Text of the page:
Solar Systems a Reality
Residents packed into Town Hall Thursday night to hear from the Stow Energy Working Group and their newly chosen installer, New England Clean Energy.
The pair is embarking upon a townwide Solar Challenge to educate residents and, ultimately, increase the use of affordably priced solar systems in Stow. From now until April 2014, the Solar Challenge hopes to contract with at least 40 properties, enabling all customers to share in the lowest installation price tier.
The presentations explained how solar works, what types of properties offer ideal installation and energy producing conditions, the financing available and the refunds and payments owners might realize in return for installing a solar system.
There are systems that produce electricity to send back to the grid when excess is produced and there are systems designed to service just hot water needs. They can be large, small, on a roof, or in a field. A solar array can be mounted on a metal roof, an asphalt roof, on raised frames in a backyard or on a pole mounted structure. Roof angle and openness to available sunlight are prime considerations.
Residents were presented with the details of a No Money Down, No Interest, 100% Financing plan, that allows Stow Solar Challenge customers access to a state loan with a payback period of 10-12 years and no up-front payment. The representatives described situations in which refund checks, Solar Renewable Energy Credit checks and other incentives would provide the cash to start paying back the loan, along with saving money with reduced electric bills.
As this was primarily an educational forum, the audience had many questions, and the panel of experts provided a multitude of answers. The presentations are posted online at Sustainablestow.com and interested residents are encouraged to call the representatives of the Solar Energy Group or New England Clean Energy for more information. Here are a few responses offered from the representatives of New England Clean Energy:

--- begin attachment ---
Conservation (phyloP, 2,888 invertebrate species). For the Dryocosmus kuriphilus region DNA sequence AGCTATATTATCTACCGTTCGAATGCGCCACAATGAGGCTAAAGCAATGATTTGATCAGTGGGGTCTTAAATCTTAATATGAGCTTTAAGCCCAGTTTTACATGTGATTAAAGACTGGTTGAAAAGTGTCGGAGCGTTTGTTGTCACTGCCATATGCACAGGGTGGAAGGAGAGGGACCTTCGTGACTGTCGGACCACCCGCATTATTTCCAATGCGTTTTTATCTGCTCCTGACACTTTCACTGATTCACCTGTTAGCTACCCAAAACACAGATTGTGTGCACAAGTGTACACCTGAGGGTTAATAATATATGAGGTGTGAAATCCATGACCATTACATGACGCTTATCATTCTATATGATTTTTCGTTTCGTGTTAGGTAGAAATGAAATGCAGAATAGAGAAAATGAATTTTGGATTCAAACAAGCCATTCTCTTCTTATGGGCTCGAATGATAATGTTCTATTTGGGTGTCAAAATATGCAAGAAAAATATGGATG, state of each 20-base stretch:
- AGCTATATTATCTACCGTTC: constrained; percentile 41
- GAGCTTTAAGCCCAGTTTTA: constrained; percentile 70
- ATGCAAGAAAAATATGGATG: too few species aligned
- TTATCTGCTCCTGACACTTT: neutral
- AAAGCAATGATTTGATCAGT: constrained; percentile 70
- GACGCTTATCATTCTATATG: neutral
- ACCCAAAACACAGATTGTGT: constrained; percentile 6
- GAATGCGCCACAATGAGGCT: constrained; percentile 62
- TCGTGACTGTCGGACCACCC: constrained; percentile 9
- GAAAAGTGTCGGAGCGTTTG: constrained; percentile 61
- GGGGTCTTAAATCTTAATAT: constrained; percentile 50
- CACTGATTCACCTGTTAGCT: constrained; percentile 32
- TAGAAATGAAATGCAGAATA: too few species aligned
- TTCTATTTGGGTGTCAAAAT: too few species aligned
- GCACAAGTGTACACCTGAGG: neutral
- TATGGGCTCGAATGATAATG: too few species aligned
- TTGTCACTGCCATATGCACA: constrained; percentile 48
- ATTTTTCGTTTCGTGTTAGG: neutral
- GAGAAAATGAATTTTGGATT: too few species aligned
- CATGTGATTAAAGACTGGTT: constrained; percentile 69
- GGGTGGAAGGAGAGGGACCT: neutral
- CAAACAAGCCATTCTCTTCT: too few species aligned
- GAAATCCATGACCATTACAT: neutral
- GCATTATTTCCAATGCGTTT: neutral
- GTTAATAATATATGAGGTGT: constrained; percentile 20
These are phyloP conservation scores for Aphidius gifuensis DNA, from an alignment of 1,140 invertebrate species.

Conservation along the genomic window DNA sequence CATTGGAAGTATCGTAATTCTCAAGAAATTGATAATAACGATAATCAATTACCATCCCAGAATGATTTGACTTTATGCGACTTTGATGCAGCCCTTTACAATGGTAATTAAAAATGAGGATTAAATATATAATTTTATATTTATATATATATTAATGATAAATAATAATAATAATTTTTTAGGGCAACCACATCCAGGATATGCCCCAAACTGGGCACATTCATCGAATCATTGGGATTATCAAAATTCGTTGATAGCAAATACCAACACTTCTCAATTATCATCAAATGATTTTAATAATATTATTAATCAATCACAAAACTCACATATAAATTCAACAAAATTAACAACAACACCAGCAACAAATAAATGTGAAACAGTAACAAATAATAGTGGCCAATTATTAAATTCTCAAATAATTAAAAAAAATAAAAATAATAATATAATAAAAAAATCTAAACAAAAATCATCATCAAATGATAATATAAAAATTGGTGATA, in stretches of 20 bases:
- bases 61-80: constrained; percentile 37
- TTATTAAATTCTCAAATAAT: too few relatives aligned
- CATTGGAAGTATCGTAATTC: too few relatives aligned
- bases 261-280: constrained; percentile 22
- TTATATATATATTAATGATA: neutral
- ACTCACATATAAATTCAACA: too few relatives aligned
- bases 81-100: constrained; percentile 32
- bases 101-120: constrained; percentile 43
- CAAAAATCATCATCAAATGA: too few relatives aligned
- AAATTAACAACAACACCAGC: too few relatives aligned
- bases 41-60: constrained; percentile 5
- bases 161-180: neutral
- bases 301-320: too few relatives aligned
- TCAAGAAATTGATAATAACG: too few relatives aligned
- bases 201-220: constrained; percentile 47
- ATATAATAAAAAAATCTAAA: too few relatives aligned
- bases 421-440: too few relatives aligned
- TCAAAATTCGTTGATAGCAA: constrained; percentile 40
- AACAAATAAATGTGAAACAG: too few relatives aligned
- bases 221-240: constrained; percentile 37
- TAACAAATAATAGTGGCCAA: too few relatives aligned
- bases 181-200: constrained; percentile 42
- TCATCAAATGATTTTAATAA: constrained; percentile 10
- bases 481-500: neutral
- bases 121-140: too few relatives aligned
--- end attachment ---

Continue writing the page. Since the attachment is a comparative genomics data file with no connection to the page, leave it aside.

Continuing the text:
• Anyone can request an assessment visit. New England Clean Energy will
evaluate a property’s ability to produce significant power, a structure’s
directional placement and other factors. Ideally, a location should be able
to produce 60% of its power from May – September.
• The solar systems, by law, immediately shut down when regular power is out
due to storms, or accidents which takes down power lines, etc. A solar
system owner, therefore, cannot make or use solar generated electricity, when
regular power service is out. It is recommended that a generator be accessed
in such instances.
• The Solar Challenge does offer smaller systems designed only to address hot
water production. While these options are available to Stow customers, hot
water installations do not count toward the goal of 40 customers, nor are they
part of the tier pricing structure. However, a reduced hot water installation
price has been negotiated for the Stow Challenge.
• Solar panels are extremely durable and can withstand a heavy snow load.
most panel repairs or replacements are covered by homeowner’s insurance,
and the experts urged homeowners to consult their own insurance carriers to
confirm specific coverage requirements.
• The panels absorb heat, creating a layer of warmth on the surface, which melts
snow that is directly in contact with the panels. Ice does not form on the
panels, and because the panels are installed 6” above the actual roof surface,
this water runoff does not cause ice dams.
By the Numbers
• The solar systems are guaranteed for 25 years, with financial pay back being
realized in 6-8 years, in most cases, up from 15 years just a short time ago.
• Solar installations are exempt from property tax increases for 20 years.
• A federal refund is available for 30% of the costs of purchase and installation.
• An automatic $1000 state tax credit is available for installing a solar system.
• Property values are believed to increase 3% after the installation of a solar system.
• Solar Renewable Energy Credits (SREC) are certificates earned by the system
owner, for every 1,000 kw/hours of energy produced. These have a current cash
value of $200, with an average system collecting 5-6 SRECs annually, or $1000-
$1200 per year.
• The SREC credit arrives as a check to the homeowner, based on meter
readings generated by the system. The check arrives every 3 months, for the
first 10 years of ownership, with the first check coming 7 months after the
system becomes operational.
• Hudson Light & Power offers rebates, but there are very specific requirements
that must be met in order to receive these payments, and only optimal
locations may qualify.
• While a solar hot water system does not qualify for Stow Solar Challenge tier
pricing, it does qualify for the immediate $30% in federal paybacks and $1000
credit from the state.
The full presentations and more information can be found by visiting www.sustainablestow.org